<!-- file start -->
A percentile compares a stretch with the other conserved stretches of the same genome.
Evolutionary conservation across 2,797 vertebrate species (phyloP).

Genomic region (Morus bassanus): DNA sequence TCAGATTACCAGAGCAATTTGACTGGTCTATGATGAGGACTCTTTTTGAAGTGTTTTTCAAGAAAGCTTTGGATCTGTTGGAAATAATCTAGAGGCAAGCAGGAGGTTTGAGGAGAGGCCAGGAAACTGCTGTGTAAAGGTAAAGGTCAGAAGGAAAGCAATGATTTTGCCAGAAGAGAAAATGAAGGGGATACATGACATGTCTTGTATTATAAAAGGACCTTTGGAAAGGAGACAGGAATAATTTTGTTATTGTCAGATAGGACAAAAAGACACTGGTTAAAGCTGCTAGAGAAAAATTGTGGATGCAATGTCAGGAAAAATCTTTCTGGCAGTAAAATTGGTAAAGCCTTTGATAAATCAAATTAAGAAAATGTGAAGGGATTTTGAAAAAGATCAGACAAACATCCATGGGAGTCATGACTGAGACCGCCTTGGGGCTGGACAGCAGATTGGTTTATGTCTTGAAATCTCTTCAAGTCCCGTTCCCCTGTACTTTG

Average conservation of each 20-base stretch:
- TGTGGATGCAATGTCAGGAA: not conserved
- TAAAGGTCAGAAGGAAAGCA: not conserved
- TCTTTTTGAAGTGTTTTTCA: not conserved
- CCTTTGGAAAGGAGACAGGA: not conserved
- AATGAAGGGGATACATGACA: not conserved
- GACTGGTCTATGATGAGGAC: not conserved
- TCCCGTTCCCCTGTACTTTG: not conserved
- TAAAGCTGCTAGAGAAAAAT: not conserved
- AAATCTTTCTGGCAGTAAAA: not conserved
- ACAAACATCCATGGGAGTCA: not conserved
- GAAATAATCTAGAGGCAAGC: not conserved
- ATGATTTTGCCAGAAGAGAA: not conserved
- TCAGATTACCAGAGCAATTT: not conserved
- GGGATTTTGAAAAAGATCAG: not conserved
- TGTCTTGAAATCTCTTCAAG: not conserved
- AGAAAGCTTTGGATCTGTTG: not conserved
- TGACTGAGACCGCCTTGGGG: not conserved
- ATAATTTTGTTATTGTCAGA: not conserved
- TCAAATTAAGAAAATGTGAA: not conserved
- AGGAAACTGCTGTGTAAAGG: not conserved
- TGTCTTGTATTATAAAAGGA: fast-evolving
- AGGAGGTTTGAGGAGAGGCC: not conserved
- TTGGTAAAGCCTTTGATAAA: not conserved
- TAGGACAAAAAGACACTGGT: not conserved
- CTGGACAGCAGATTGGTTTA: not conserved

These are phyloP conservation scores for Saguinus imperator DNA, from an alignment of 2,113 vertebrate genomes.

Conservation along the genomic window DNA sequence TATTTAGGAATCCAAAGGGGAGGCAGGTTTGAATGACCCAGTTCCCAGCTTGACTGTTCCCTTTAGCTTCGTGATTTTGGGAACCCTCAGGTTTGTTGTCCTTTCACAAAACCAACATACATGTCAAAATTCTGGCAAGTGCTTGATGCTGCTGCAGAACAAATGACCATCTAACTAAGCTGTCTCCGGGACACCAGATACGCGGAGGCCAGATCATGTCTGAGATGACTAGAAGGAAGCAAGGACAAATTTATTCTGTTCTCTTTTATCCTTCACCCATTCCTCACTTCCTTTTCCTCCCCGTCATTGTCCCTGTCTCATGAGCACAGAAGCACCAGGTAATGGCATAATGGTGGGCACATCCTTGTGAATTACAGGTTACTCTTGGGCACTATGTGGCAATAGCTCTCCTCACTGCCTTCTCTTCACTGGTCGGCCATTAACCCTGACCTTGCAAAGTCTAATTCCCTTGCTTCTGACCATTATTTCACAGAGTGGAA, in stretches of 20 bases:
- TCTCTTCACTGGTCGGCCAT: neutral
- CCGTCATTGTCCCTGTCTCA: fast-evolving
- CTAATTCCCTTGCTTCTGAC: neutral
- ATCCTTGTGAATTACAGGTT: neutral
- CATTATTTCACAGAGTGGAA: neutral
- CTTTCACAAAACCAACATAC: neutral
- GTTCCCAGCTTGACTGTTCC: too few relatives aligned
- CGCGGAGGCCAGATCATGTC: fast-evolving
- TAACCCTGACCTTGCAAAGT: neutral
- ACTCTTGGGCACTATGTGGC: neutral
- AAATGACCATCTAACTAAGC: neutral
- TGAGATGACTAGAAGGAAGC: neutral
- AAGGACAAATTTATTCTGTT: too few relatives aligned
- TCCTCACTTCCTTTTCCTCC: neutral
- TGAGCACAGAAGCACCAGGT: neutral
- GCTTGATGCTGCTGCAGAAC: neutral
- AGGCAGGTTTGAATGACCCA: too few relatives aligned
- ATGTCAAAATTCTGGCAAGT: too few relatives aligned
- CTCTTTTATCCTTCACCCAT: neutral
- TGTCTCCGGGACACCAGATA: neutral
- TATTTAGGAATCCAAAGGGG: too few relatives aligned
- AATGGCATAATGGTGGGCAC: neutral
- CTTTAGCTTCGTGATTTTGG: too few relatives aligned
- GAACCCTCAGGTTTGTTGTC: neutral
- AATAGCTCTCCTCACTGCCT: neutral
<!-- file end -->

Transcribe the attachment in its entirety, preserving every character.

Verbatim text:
A percentile compares a stretch with the other conserved stretches of the same genome.
Evolutionary conservation across 2,797 vertebrate species (phyloP).

Genomic region (Morus bassanus): DNA sequence TCAGATTACCAGAGCAATTTGACTGGTCTATGATGAGGACTCTTTTTGAAGTGTTTTTCAAGAAAGCTTTGGATCTGTTGGAAATAATCTAGAGGCAAGCAGGAGGTTTGAGGAGAGGCCAGGAAACTGCTGTGTAAAGGTAAAGGTCAGAAGGAAAGCAATGATTTTGCCAGAAGAGAAAATGAAGGGGATACATGACATGTCTTGTATTATAAAAGGACCTTTGGAAAGGAGACAGGAATAATTTTGTTATTGTCAGATAGGACAAAAAGACACTGGTTAAAGCTGCTAGAGAAAAATTGTGGATGCAATGTCAGGAAAAATCTTTCTGGCAGTAAAATTGGTAAAGCCTTTGATAAATCAAATTAAGAAAATGTGAAGGGATTTTGAAAAAGATCAGACAAACATCCATGGGAGTCATGACTGAGACCGCCTTGGGGCTGGACAGCAGATTGGTTTATGTCTTGAAATCTCTTCAAGTCCCGTTCCCCTGTACTTTG

Average conservation of each 20-base stretch:
- TGTGGATGCAATGTCAGGAA: not conserved
- TAAAGGTCAGAAGGAAAGCA: not conserved
- TCTTTTTGAAGTGTTTTTCA: not conserved
- CCTTTGGAAAGGAGACAGGA: not conserved
- AATGAAGGGGATACATGACA: not conserved
- GACTGGTCTATGATGAGGAC: not conserved
- TCCCGTTCCCCTGTACTTTG: not conserved
- TAAAGCTGCTAGAGAAAAAT: not conserved
- AAATCTTTCTGGCAGTAAAA: not conserved
- ACAAACATCCATGGGAGTCA: not conserved
- GAAATAATCTAGAGGCAAGC: not conserved
- ATGATTTTGCCAGAAGAGAA: not conserved
- TCAGATTACCAGAGCAATTT: not conserved
- GGGATTTTGAAAAAGATCAG: not conserved
- TGTCTTGAAATCTCTTCAAG: not conserved
- AGAAAGCTTTGGATCTGTTG: not conserved
- TGACTGAGACCGCCTTGGGG: not conserved
- ATAATTTTGTTATTGTCAGA: not conserved
- TCAAATTAAGAAAATGTGAA: not conserved
- AGGAAACTGCTGTGTAAAGG: not conserved
- TGTCTTGTATTATAAAAGGA: fast-evolving
- AGGAGGTTTGAGGAGAGGCC: not conserved
- TTGGTAAAGCCTTTGATAAA: not conserved
- TAGGACAAAAAGACACTGGT: not conserved
- CTGGACAGCAGATTGGTTTA: not conserved

These are phyloP conservation scores for Saguinus imperator DNA, from an alignment of 2,113 vertebrate genomes.

Conservation along the genomic window DNA sequence TATTTAGGAATCCAAAGGGGAGGCAGGTTTGAATGACCCAGTTCCCAGCTTGACTGTTCCCTTTAGCTTCGTGATTTTGGGAACCCTCAGGTTTGTTGTCCTTTCACAAAACCAACATACATGTCAAAATTCTGGCAAGTGCTTGATGCTGCTGCAGAACAAATGACCATCTAACTAAGCTGTCTCCGGGACACCAGATACGCGGAGGCCAGATCATGTCTGAGATGACTAGAAGGAAGCAAGGACAAATTTATTCTGTTCTCTTTTATCCTTCACCCATTCCTCACTTCCTTTTCCTCCCCGTCATTGTCCCTGTCTCATGAGCACAGAAGCACCAGGTAATGGCATAATGGTGGGCACATCCTTGTGAATTACAGGTTACTCTTGGGCACTATGTGGCAATAGCTCTCCTCACTGCCTTCTCTTCACTGGTCGGCCATTAACCCTGACCTTGCAAAGTCTAATTCCCTTGCTTCTGACCATTATTTCACAGAGTGGAA, in stretches of 20 bases:
- TCTCTTCACTGGTCGGCCAT: neutral
- CCGTCATTGTCCCTGTCTCA: fast-evolving
- CTAATTCCCTTGCTTCTGAC: neutral
- ATCCTTGTGAATTACAGGTT: neutral
- CATTATTTCACAGAGTGGAA: neutral
- CTTTCACAAAACCAACATAC: neutral
- GTTCCCAGCTTGACTGTTCC: too few relatives aligned
- CGCGGAGGCCAGATCATGTC: fast-evolving
- TAACCCTGACCTTGCAAAGT: neutral
- ACTCTTGGGCACTATGTGGC: neutral
- AAATGACCATCTAACTAAGC: neutral
- TGAGATGACTAGAAGGAAGC: neutral
- AAGGACAAATTTATTCTGTT: too few relatives aligned
- TCCTCACTTCCTTTTCCTCC: neutral
- TGAGCACAGAAGCACCAGGT: neutral
- GCTTGATGCTGCTGCAGAAC: neutral
- AGGCAGGTTTGAATGACCCA: too few relatives aligned
- ATGTCAAAATTCTGGCAAGT: too few relatives aligned
- CTCTTTTATCCTTCACCCAT: neutral
- TGTCTCCGGGACACCAGATA: neutral
- TATTTAGGAATCCAAAGGGG: too few relatives aligned
- AATGGCATAATGGTGGGCAC: neutral
- CTTTAGCTTCGTGATTTTGG: too few relatives aligned
- GAACCCTCAGGTTTGTTGTC: neutral
- AATAGCTCTCCTCACTGCCT: neutral